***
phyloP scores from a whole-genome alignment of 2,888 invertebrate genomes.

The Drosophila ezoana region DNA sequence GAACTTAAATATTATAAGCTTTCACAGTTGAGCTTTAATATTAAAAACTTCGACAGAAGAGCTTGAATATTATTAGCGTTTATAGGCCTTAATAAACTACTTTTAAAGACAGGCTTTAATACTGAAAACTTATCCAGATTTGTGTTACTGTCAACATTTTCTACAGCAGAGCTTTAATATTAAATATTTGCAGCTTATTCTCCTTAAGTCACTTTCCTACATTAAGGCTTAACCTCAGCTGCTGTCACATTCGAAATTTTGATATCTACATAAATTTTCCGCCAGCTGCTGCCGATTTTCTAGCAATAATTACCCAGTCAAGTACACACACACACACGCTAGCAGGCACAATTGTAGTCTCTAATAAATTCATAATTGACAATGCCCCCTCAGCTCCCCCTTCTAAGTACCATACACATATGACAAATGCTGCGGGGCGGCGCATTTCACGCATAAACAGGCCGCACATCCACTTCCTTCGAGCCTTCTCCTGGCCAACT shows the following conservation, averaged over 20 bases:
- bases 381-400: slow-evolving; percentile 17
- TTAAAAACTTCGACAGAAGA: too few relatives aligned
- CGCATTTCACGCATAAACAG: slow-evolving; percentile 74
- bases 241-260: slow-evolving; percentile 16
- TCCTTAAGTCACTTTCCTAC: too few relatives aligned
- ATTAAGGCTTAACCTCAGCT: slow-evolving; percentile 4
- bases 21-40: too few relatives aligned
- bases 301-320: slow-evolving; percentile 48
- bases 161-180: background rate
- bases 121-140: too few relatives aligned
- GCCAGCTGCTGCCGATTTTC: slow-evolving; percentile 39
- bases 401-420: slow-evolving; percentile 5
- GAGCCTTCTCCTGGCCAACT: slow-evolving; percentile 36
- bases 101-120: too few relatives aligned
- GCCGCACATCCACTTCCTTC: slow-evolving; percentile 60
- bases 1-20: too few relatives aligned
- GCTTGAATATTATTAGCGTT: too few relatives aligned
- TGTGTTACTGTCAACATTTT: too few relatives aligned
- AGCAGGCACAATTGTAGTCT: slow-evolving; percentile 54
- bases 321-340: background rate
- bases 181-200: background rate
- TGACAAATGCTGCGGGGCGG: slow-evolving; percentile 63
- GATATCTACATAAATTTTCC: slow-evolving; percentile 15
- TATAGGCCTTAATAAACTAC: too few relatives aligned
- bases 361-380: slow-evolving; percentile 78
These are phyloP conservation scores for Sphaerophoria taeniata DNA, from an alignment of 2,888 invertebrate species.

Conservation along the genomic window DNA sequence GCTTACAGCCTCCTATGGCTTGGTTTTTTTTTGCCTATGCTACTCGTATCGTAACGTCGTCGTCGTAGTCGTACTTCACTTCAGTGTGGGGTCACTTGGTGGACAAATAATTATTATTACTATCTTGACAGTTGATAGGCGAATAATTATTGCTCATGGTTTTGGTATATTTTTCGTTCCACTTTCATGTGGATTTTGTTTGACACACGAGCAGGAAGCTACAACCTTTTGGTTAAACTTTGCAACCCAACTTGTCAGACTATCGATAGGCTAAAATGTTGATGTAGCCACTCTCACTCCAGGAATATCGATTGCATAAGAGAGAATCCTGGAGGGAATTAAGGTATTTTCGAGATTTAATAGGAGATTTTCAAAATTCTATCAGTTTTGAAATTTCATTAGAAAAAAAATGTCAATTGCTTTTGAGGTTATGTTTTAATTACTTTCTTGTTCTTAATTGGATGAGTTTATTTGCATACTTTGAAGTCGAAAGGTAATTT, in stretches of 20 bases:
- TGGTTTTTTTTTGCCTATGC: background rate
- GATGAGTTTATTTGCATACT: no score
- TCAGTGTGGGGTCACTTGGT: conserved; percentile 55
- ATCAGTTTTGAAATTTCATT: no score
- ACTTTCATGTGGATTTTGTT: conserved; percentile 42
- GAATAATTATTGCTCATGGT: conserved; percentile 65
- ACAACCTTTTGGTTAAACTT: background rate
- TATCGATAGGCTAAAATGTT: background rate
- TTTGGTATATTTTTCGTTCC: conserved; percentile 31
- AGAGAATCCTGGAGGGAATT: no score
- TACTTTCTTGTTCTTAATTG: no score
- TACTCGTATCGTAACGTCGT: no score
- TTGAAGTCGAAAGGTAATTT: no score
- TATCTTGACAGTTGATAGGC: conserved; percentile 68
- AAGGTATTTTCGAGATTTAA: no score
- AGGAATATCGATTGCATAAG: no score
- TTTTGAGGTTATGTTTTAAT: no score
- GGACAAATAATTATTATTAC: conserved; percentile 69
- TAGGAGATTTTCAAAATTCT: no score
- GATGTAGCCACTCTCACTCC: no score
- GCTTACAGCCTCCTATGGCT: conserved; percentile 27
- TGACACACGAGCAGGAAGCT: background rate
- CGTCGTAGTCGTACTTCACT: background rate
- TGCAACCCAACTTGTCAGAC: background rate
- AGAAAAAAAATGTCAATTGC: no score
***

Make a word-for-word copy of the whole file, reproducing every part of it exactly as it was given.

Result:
phyloP scores from a whole-genome alignment of 2,888 invertebrate genomes.

The Drosophila ezoana region DNA sequence GAACTTAAATATTATAAGCTTTCACAGTTGAGCTTTAATATTAAAAACTTCGACAGAAGAGCTTGAATATTATTAGCGTTTATAGGCCTTAATAAACTACTTTTAAAGACAGGCTTTAATACTGAAAACTTATCCAGATTTGTGTTACTGTCAACATTTTCTACAGCAGAGCTTTAATATTAAATATTTGCAGCTTATTCTCCTTAAGTCACTTTCCTACATTAAGGCTTAACCTCAGCTGCTGTCACATTCGAAATTTTGATATCTACATAAATTTTCCGCCAGCTGCTGCCGATTTTCTAGCAATAATTACCCAGTCAAGTACACACACACACACGCTAGCAGGCACAATTGTAGTCTCTAATAAATTCATAATTGACAATGCCCCCTCAGCTCCCCCTTCTAAGTACCATACACATATGACAAATGCTGCGGGGCGGCGCATTTCACGCATAAACAGGCCGCACATCCACTTCCTTCGAGCCTTCTCCTGGCCAACT shows the following conservation, averaged over 20 bases:
- bases 381-400: slow-evolving; percentile 17
- TTAAAAACTTCGACAGAAGA: too few relatives aligned
- CGCATTTCACGCATAAACAG: slow-evolving; percentile 74
- bases 241-260: slow-evolving; percentile 16
- TCCTTAAGTCACTTTCCTAC: too few relatives aligned
- ATTAAGGCTTAACCTCAGCT: slow-evolving; percentile 4
- bases 21-40: too few relatives aligned
- bases 301-320: slow-evolving; percentile 48
- bases 161-180: background rate
- bases 121-140: too few relatives aligned
- GCCAGCTGCTGCCGATTTTC: slow-evolving; percentile 39
- bases 401-420: slow-evolving; percentile 5
- GAGCCTTCTCCTGGCCAACT: slow-evolving; percentile 36
- bases 101-120: too few relatives aligned
- GCCGCACATCCACTTCCTTC: slow-evolving; percentile 60
- bases 1-20: too few relatives aligned
- GCTTGAATATTATTAGCGTT: too few relatives aligned
- TGTGTTACTGTCAACATTTT: too few relatives aligned
- AGCAGGCACAATTGTAGTCT: slow-evolving; percentile 54
- bases 321-340: background rate
- bases 181-200: background rate
- TGACAAATGCTGCGGGGCGG: slow-evolving; percentile 63
- GATATCTACATAAATTTTCC: slow-evolving; percentile 15
- TATAGGCCTTAATAAACTAC: too few relatives aligned
- bases 361-380: slow-evolving; percentile 78
These are phyloP conservation scores for Sphaerophoria taeniata DNA, from an alignment of 2,888 invertebrate species.

Conservation along the genomic window DNA sequence GCTTACAGCCTCCTATGGCTTGGTTTTTTTTTGCCTATGCTACTCGTATCGTAACGTCGTCGTCGTAGTCGTACTTCACTTCAGTGTGGGGTCACTTGGTGGACAAATAATTATTATTACTATCTTGACAGTTGATAGGCGAATAATTATTGCTCATGGTTTTGGTATATTTTTCGTTCCACTTTCATGTGGATTTTGTTTGACACACGAGCAGGAAGCTACAACCTTTTGGTTAAACTTTGCAACCCAACTTGTCAGACTATCGATAGGCTAAAATGTTGATGTAGCCACTCTCACTCCAGGAATATCGATTGCATAAGAGAGAATCCTGGAGGGAATTAAGGTATTTTCGAGATTTAATAGGAGATTTTCAAAATTCTATCAGTTTTGAAATTTCATTAGAAAAAAAATGTCAATTGCTTTTGAGGTTATGTTTTAATTACTTTCTTGTTCTTAATTGGATGAGTTTATTTGCATACTTTGAAGTCGAAAGGTAATTT, in stretches of 20 bases:
- TGGTTTTTTTTTGCCTATGC: background rate
- GATGAGTTTATTTGCATACT: no score
- TCAGTGTGGGGTCACTTGGT: conserved; percentile 55
- ATCAGTTTTGAAATTTCATT: no score
- ACTTTCATGTGGATTTTGTT: conserved; percentile 42
- GAATAATTATTGCTCATGGT: conserved; percentile 65
- ACAACCTTTTGGTTAAACTT: background rate
- TATCGATAGGCTAAAATGTT: background rate
- TTTGGTATATTTTTCGTTCC: conserved; percentile 31
- AGAGAATCCTGGAGGGAATT: no score
- TACTTTCTTGTTCTTAATTG: no score
- TACTCGTATCGTAACGTCGT: no score
- TTGAAGTCGAAAGGTAATTT: no score
- TATCTTGACAGTTGATAGGC: conserved; percentile 68
- AAGGTATTTTCGAGATTTAA: no score
- AGGAATATCGATTGCATAAG: no score
- TTTTGAGGTTATGTTTTAAT: no score
- GGACAAATAATTATTATTAC: conserved; percentile 69
- TAGGAGATTTTCAAAATTCT: no score
- GATGTAGCCACTCTCACTCC: no score
- GCTTACAGCCTCCTATGGCT: conserved; percentile 27
- TGACACACGAGCAGGAAGCT: background rate
- CGTCGTAGTCGTACTTCACT: background rate
- TGCAACCCAACTTGTCAGAC: background rate
- AGAAAAAAAATGTCAATTGC: no score